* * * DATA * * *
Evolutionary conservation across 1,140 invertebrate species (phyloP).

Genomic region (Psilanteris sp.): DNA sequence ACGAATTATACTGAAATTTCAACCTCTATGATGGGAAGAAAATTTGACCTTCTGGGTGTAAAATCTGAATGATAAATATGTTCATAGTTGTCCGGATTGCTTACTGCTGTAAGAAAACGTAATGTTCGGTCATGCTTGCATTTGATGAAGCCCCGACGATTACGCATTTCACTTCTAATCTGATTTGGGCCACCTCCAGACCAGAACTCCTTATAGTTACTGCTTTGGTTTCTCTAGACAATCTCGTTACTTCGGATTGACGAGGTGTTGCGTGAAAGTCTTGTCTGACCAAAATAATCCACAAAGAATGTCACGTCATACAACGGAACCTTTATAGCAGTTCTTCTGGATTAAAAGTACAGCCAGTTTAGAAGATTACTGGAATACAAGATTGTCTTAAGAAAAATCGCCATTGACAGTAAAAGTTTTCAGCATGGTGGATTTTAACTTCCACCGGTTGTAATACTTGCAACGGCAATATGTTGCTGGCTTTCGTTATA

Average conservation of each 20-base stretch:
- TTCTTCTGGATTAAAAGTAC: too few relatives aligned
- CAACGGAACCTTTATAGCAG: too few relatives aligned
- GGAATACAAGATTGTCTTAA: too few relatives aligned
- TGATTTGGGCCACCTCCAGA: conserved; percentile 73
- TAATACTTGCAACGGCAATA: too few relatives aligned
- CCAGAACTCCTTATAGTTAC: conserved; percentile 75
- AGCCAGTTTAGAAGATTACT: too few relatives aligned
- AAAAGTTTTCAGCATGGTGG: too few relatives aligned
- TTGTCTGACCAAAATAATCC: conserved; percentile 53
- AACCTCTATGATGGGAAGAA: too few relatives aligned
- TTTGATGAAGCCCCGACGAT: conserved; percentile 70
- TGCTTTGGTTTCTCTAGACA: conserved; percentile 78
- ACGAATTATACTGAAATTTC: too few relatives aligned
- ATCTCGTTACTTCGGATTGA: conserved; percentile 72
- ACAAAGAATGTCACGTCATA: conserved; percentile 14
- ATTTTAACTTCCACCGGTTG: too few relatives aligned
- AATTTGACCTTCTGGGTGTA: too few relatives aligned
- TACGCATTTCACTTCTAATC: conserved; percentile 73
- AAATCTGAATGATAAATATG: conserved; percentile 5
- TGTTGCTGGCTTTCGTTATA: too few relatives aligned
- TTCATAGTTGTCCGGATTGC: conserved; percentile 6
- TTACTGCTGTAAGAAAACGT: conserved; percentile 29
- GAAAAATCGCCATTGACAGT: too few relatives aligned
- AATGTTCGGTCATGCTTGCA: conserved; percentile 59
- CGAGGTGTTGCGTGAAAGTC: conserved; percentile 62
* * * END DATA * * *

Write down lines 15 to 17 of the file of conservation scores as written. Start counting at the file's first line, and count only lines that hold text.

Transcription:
- TGCTTTGGTTTCTCTAGACA: conserved; percentile 78
- ACGAATTATACTGAAATTTC: too few relatives aligned
- ATCTCGTTACTTCGGATTGA: conserved; percentile 72